“I’m learning more and more that there are some routines that I do better with once changed and others that are best unchanged.”
20 years ago today and 6 days prior, a deplorable act was committed. An act of hatred, of bigotry, and of ignorance. Matthew Shepard was beaten, tortured, gun-whipped, robbed, and left for dead. He was tied to a fence in a desolate field near freezing temperatures. His skull was fractured and face was covered in blood except from where his tears washed that blood away. 18 hours after the attack (I can’t think of harsher words), Matt fell into a coma. He wasn’t discovered until 6 days later on October 12th, 1998. Even then it was by chance that he was found by a cyclist who initially thought that Matt was a scarecrow. Luckily, when police found him, he was still alive.
“Shepard was transported first to Ivinson Memorial Hospital in Laramie before being moved to the more advanced trauma ward at Poudre Valley Hospital in Fort Collins, Colorado. He had suffered fractures to the back of his head and in front of his right ear. He experienced severe brainstem damage, which affected his body’s ability to regulate his heart rate, body temperature, and other vital functions. There were also about a dozen small lacerations around his head, face, and neck. His injuries were deemed too severe for doctors to operate. Shepard never regained consciousness and remained on full life support. While he lay in intensive care and in the days following the attack, candlelight vigils were held around the world.” (Wikipedia)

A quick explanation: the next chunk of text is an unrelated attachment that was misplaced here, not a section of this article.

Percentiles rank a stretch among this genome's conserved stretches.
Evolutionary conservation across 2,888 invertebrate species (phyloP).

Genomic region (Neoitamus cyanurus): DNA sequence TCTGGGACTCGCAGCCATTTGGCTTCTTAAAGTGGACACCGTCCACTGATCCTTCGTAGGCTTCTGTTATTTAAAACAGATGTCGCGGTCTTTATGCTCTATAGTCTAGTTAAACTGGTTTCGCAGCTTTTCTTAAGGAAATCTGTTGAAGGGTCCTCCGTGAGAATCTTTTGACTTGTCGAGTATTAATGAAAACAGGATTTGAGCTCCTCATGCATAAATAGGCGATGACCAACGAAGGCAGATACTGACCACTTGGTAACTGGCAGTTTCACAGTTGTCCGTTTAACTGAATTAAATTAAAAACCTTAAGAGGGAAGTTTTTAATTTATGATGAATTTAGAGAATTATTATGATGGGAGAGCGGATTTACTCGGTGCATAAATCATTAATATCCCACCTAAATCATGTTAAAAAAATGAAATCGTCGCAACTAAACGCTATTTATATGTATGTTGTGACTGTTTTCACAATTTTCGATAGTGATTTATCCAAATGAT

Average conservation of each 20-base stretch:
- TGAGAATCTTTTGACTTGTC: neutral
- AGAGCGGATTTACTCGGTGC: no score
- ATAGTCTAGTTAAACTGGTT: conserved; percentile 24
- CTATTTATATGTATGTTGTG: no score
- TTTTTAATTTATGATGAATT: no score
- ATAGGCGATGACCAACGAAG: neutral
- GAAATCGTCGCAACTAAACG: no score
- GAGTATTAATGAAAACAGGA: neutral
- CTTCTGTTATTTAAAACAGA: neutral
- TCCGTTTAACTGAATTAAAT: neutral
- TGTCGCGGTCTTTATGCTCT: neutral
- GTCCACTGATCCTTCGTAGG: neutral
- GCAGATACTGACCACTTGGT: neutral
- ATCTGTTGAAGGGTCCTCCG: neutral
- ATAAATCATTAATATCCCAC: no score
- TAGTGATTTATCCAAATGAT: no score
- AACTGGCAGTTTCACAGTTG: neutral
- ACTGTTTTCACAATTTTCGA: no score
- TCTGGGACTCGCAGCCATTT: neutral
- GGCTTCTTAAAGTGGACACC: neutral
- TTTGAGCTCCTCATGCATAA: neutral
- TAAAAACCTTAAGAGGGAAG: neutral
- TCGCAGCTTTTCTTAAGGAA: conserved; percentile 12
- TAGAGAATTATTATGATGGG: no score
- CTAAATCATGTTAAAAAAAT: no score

In October of 1998, I was a Junior in High school. I remember this very acutely. I was crying as I heard them talk about it on the radio. As a gay man, I can easily see myself in the same place as Matt. I was already afraid to be openly myself, not just because I’m gay, for other minority reasons. This event struck me. My fears were now acute and more absolute. From this deep fear came resentment, loathing, anger, and fury. All I wanted to do was to hurt anyone who felt the same way as Matt’s torturers. Unfortunately I became so afraid that I started to fear all heterosexual men. It’s only been in the past decade or so that I was ok being around all men, in general. Having your relationship partially acknowledged helps. But it will never be better until we recognize and stop heterocentrism.
Police are the arbiters of the law. They alone have the power to take away one’s Life, Liberty, and Property. They not only should be held at a higher standard, they must be held at a higher standard. With great power comes great responsibility, and these incidents have shown that many police (not all) have lost sight of that responsibility and have squandered their power. Those examples have shown that only through immutable oversight of the public can the police be trusted again.